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    Paule T. Pachter, CEO, Long Island Cares  ppachter@licares.org

    The recent deaths of actress Carrie Fisher and her legendary actress mother, Debbie Reynolds was one of the sadder stories that marked the end of 2016. In reading the many stories that appeared in print and online I was struck by the anonymous comments that people posted in relation to Carrie Fisher’s battle with mental illness.  Many of the comments were critical and often condemning of the actress and illustrate that society is comfortable in continuing to stigmatize mental illness and the millions of people who struggle with its symptoms every day of their lives.  It’s a sad commentary about many American’s lack of understanding or unwillingness to understand an illness that all of us have been exposed to by someone you love or know.

    While Fisher’s illness was diagnosed and being treated, if we look back to the presidential election of 2016, the political pundits, media and even some of the candidates were discussing some of Donald Trump’s behavior in terms that often describe a mental illness. He was described as an abusive personality, narcissistic, in denial, paranoid, and in some cases referred to as being mentally ill and incompetent to serve as Commander-in-Chief.  The same labels could have been applied to Hillary Clinton by saying she was in denial of her email scandal or paranoid that Russia was hacking the election.  While I’m not passing judgment on either candidate or on the election itself, it was another example of how flippant some people are about mental illness and its affect upon the people and families who try to cope and are often torn apart.

    Everyone at some time in their life has experienced depression, anxiety, hysteria, and other symptoms of mental illness. Like Debbie Reynolds, the loss of a child could cause such a severe depressed state of being that it leads to physical symptoms which in this case was a contributor to her death.  Long Island Cares although a food bank, delivers food to people’s homes through our Mobile Pantry and other outreach services, and several of the people we visit are seniors, disabled veterans and people with debilitating medical conditions who also suffer from depression, isolation and other symptoms of mental illness.  And, I bet while you’re reading this you’re not being critical of our work or the people we serve.  Thousands of veterans on Long Island are diagnosed with post-traumatic stress disorder and too many have turned to suicide to end their pain and suffering but, we’re understanding of this form of mental illness.  At the same time, there are too many young people on Long Island that are addicted to prescription drugs and other substances who become depressed and suicidal and some unintentionally die from their addiction which is a contributing factor of mental illness.  And, I bet that some people reading this are not feeling that understanding about the plight of these people or their families.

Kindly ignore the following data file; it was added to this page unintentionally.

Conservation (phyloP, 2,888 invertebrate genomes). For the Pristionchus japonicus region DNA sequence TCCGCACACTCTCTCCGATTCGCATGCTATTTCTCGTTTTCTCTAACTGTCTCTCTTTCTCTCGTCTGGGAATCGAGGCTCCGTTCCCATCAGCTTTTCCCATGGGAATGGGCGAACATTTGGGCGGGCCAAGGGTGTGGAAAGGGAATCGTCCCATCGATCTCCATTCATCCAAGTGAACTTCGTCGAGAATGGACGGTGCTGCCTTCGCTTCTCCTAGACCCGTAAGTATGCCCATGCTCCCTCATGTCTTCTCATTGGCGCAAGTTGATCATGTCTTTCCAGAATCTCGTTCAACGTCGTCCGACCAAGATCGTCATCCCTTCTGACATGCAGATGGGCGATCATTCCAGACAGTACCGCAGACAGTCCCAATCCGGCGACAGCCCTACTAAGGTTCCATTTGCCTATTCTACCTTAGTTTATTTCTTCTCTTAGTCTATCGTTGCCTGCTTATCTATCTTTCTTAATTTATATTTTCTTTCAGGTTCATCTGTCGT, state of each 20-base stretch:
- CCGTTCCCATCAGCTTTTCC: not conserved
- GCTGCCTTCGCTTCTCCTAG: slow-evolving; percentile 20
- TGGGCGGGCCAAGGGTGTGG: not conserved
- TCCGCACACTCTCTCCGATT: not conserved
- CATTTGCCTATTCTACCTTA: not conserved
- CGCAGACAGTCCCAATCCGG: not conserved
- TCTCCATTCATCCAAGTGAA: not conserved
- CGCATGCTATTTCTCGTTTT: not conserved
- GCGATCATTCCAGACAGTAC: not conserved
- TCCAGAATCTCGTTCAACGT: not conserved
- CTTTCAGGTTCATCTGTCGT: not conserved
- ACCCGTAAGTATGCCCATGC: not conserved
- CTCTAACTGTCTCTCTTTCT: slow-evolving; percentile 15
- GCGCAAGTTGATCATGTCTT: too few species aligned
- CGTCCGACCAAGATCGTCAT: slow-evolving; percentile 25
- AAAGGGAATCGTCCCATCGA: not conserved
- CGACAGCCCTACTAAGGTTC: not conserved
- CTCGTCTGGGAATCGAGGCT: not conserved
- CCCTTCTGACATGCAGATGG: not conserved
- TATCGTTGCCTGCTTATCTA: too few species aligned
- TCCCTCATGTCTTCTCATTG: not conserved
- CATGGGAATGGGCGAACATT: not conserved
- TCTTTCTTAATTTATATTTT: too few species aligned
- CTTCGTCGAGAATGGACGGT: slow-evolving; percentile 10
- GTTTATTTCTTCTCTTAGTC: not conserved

We’ll criticize Carrie Fisher and others who become addicted to drugs. We’ll make light of the emotional behavior of candidates for public office, and we’ll be understanding towards our veterans who bear the scars of serving our country.  When it comes to mental illness we shouldn’t pick and choose which people we’re compassionate about.  Everyone who struggles with mental illness deserves to be understood and be treated compassionately.  Mental illness and substance abuse are a major health issue on Long Island and we’re very fortunate that as a region we support a comprehensive and professional system of care that all of us one day might have to turn to for ourselves or someone we know.  Carrie Fisher and Debbie Reynold’s tragic passing should serve as a wake-up call that just like cancer and heart disease, mental illness and substance abuse deserve support for research and treatment, and our understanding as a civilized society.

    This article was initially published in the HIA-LI Reporter, January 2017.

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